Sleepless in Park City
It’s a saying most Parkites are familiar with. "My life is better than your vacation."
We feel that way because it’s true. And we’re reminded of this almost daily. Every time I chat with a tourist this little saying pops into my head and I try to disguise the smugness in my smile. I’ll get a few powder turns in before going to work, or take a long lunch and go for a hike, or just pop up to Main Street to grab my mail, dodging the people taking photos next to a moose or bear statue. And inevitably I’ll meet someone who is here vacationing and they always seem to be in awe of this town and our lifestyles. "You’re just skiing for a couple hours before work? You’re so lucky!"
We hear it all the time.
The truth is, there’s a whole mess of people that spend thousands of dollars and use up their allotted PTO to enjoy what we can so easily take for granted. Most of the time, I try really hard not to forget how lucky I am to live, work and play in the 84060. When I leave my house and breathe in the fresh mountain air or take in the gasp-worthy views, I try to remind myself I’m blessed to call Park City home. I don’t want the novelty to wear off.
But if I’m honest, every once in a while I’m over it. And all I want to do is briefly swap lives with the tourists marveling at our town, just so I can catch up on my sleep. Dallas seems like a nice place to go when you’re exhausted.
The problem with Park City is this: There’s never a vacation from our vacation.
I realize this is a problem most of the world aspires to have. But it doesn’t make me any less tired. And it sure doesn’t cure a hangover.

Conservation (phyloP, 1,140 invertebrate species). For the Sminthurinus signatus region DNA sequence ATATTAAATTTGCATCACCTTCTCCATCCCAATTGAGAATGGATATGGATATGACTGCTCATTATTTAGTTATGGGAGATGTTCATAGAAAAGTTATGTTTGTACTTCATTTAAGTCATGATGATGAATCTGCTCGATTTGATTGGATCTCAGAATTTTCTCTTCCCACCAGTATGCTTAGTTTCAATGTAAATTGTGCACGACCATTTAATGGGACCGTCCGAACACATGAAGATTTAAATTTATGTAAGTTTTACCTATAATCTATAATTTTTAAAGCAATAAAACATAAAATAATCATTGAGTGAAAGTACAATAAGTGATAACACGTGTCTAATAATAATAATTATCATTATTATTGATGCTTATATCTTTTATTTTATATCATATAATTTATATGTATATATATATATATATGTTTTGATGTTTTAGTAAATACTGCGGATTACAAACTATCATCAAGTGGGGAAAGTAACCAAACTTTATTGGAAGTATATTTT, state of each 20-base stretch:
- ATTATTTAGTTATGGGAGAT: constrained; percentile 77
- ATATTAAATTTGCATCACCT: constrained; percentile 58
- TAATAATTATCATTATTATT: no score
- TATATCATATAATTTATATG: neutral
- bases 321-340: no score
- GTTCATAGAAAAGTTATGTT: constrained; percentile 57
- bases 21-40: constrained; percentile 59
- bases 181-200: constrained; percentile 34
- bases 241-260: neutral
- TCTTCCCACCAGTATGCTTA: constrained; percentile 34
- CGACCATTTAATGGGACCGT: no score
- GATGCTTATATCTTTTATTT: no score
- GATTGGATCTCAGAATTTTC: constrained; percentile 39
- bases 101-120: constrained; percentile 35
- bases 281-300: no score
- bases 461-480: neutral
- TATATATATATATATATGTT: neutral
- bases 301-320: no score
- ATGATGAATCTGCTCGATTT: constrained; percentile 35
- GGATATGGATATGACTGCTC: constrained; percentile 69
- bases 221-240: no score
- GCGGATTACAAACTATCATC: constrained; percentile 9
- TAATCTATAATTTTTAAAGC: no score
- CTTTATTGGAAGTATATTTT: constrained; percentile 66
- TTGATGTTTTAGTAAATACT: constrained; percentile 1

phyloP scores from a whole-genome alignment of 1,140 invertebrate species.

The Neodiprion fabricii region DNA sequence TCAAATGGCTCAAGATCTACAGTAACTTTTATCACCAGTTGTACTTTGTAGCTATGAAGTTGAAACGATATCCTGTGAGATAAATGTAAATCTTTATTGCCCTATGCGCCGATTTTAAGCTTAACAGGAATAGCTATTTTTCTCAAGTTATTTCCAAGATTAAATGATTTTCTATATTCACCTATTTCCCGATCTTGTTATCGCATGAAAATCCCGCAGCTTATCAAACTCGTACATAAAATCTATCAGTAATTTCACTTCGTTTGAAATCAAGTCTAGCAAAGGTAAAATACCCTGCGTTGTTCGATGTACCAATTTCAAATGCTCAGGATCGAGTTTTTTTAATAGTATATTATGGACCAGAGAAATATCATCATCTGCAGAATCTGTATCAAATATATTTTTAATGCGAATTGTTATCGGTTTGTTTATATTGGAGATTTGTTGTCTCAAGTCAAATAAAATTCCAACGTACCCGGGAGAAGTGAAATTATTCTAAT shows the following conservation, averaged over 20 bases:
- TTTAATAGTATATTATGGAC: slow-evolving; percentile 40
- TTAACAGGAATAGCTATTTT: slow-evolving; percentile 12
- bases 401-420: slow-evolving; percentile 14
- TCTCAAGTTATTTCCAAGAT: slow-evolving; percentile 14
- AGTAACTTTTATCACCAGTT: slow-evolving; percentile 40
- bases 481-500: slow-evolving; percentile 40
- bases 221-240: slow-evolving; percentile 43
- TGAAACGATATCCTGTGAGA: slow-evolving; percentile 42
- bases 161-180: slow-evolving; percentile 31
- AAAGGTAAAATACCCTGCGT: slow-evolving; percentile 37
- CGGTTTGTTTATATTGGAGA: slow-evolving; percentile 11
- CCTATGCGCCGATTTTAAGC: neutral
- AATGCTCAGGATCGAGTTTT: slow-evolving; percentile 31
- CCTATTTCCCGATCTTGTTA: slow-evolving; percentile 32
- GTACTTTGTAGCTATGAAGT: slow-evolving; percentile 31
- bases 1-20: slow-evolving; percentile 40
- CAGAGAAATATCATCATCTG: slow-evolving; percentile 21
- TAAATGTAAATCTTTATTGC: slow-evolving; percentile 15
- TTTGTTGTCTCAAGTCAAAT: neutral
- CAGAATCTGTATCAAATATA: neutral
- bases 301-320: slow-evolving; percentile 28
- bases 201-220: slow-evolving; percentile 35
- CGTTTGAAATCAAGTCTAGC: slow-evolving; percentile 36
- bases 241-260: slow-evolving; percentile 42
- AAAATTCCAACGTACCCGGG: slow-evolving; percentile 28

It’s amazing how many long-lost friends you have when you live in a ski town, particularly when there’s good snow. But this winter has driven me to a new level of fatigue. I’ve been entertaining and playing personal concierge almost daily for the past eight weeks. Which means I’ve had to put on sunglasses to open the fridge in the morning more times than I care to admit. And I’m very close to checking myself into Promises of Malibu for "exhaustion." No one comes on a ski vacation to drink milk and go to bed at 10 p.m.
I’ve had the standard family and friends visit. And then there were friends of friends I was introduced to and put in charge of. And then there was my college roommate’s cousin’s co-worker. They all loved the idea of a local to hang out with. And I can’t help it, I always feel it’s my duty to show them around town, around the mountain and generally ensure they have a memorable trip. I’m not really sure why. Perhaps I want everyone who visits to love Park City as much as I do. Or perhaps I just want them to be jealous that I get to live here and they don’t. Either way, I just can’t say "no" when someone I haven’t seen in a decade connects with me on Facebook and asks me to show them the town.
But right now, I’m kind of looking forward to clocking out. Is it April yet?
I have another six weeks of revolving door visitors before I’m officially off duty. Friends from D.C. come next week, then L.A. immediately after. Then a friend from high school is coming with her husband and their two kids for spring break. There’s no more room at the inn.
On the plus side, walking around half-comatose for two months has made me really good at math. Mostly because I lie in bed calculating how much sleep I’m not getting.
It’s true what they say: "If you’re lucky enough to live in the mountains, you’re lucky enough." But if you’re lucky enough to live here and get more than five hours of sleep a night, I’d love to know your secret.
Amy Roberts is a freelance writer, longtime Park City resident, and the proud owner of two rescued Dalmatians, Stanley and Willis.
A reader involved in addressing mental health in Summit County applauds Vail Resorts CEO Rob Katz and his wife Elena Amsterdam for their efforts to help mountain towns wrap their arms around the issue.